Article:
Home Office under harsh criticism at European Commission for its unjust deportations

Published:  2 Oct at 6 PM
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The increasing number of embarrassing reports of Home Office blunders potentially or actually resulting in the detention and deportation of legally resident EU citizens has resulted in an EU investigation.

Actual enforced removals and detentions of EU citizens living and working in the UK have increased considerably since the June 2016 Brexit referendum, along with the number of deportation orders issued in error, many of which have been publicised in the British mainstream media. Critics are claiming deliberate targeting of EU expats by immigration authorities keen to act in support of Theresa May’s ‘hostile environment’ promise to those she decides are staying illegally in the UK.

As a result, the European Commission is warning the British government of ‘appropriate action’ should it find EU nationals’ rights are being compromised for political gain. According to a recent email seen by the Observer newspaper, a complaint about the detention of EU expatriates was sent by the EU’s Brexit negotiators to its Directorate General for Justice and Consumers. At present, the complaint is being closely examined and, should the Home Office’s actions not comply with EU law, action will follow.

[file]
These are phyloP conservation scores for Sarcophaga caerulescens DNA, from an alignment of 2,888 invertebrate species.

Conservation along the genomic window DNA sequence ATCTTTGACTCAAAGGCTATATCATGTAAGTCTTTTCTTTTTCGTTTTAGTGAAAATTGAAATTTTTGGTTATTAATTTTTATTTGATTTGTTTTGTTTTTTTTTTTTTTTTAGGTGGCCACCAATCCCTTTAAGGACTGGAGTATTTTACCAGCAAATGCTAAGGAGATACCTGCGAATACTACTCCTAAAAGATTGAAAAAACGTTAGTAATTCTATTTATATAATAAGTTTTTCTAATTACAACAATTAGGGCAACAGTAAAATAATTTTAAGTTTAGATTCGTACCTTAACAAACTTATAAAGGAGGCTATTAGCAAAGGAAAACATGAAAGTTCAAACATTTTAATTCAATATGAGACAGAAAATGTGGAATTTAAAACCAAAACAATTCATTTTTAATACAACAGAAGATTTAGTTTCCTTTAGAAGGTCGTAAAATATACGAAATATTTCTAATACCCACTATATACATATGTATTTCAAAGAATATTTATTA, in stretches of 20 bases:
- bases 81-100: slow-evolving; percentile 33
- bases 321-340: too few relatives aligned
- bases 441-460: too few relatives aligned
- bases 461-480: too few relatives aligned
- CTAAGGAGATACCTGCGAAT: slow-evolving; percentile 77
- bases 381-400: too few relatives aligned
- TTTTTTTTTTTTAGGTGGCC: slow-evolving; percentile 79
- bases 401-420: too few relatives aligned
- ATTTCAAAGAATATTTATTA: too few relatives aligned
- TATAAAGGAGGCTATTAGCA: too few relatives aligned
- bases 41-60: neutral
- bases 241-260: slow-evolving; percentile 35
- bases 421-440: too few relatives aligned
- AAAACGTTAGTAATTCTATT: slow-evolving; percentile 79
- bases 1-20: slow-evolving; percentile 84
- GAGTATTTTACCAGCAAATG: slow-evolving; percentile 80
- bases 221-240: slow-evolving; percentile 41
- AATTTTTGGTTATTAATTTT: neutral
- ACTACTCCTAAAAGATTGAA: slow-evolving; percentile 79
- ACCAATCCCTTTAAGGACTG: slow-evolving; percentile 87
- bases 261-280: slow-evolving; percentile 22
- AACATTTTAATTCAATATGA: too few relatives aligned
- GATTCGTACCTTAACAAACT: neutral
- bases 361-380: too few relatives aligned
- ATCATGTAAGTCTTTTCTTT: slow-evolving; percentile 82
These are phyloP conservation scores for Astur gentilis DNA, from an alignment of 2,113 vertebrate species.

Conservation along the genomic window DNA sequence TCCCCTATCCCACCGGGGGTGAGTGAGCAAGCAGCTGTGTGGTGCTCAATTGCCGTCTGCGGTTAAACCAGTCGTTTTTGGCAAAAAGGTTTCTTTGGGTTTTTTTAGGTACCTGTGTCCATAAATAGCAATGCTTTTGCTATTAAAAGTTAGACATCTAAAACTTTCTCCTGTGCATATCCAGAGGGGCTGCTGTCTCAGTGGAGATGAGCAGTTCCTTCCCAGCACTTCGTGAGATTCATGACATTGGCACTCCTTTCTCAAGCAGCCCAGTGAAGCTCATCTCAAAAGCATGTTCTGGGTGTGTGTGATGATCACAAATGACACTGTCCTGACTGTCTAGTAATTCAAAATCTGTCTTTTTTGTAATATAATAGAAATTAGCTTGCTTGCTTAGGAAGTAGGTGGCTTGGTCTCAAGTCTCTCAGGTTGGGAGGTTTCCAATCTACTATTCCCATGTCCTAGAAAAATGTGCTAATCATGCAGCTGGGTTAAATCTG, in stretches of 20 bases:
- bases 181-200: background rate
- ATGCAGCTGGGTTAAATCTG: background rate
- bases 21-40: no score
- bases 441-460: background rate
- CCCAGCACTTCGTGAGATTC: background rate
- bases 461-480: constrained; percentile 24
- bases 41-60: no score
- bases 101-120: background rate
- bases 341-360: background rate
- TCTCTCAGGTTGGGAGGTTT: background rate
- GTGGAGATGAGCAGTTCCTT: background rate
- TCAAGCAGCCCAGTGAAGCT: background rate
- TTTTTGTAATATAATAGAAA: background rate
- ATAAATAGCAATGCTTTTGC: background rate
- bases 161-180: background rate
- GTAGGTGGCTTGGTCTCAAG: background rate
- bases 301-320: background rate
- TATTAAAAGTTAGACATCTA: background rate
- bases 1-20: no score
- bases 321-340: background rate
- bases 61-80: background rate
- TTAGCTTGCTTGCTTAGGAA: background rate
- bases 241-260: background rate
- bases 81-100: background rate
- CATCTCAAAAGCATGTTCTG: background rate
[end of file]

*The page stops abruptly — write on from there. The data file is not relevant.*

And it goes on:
Director of legal charity Bail for Immigration Detainees Celia Clarke told reporters she believes if other EU member states were treating British expats in this manner, justified outrage would be the order of the day. She pointed out May’s offer to include legal protection for EU expats in the UK in the final exit treaty sits badly with the actions of the Home Office, which seems to be riding roughshod over the free movement rights of EU citizens. The government, she added, is exhibiting a callous disregard for their rights to work and live in Britain.

According to the legal charity, deportations of EU citizens with minor driving offences are now becoming the norm, with many being shown the door before they could get legal help. A spate of cases where EU nationals have been detained although no crime has been committed is also in the spotlight. In the year from June 2016, some 5,301 EU citizens have been removed, a 20 per cent increase on the same period from 2015 to the date of the referendum.

Since 2009, deportations have soared sixfold, fanning the belief that Brexit was taken by the Home Office to mean a green light to target EU expatriates in the UK in spite of the fact that EU law is still in force until March 2019. Various European embassies in London have also made their views on the Home Office’s hardline stance known to the British government, calling the deportations unnecessarily abrupt, callous and unjustified.
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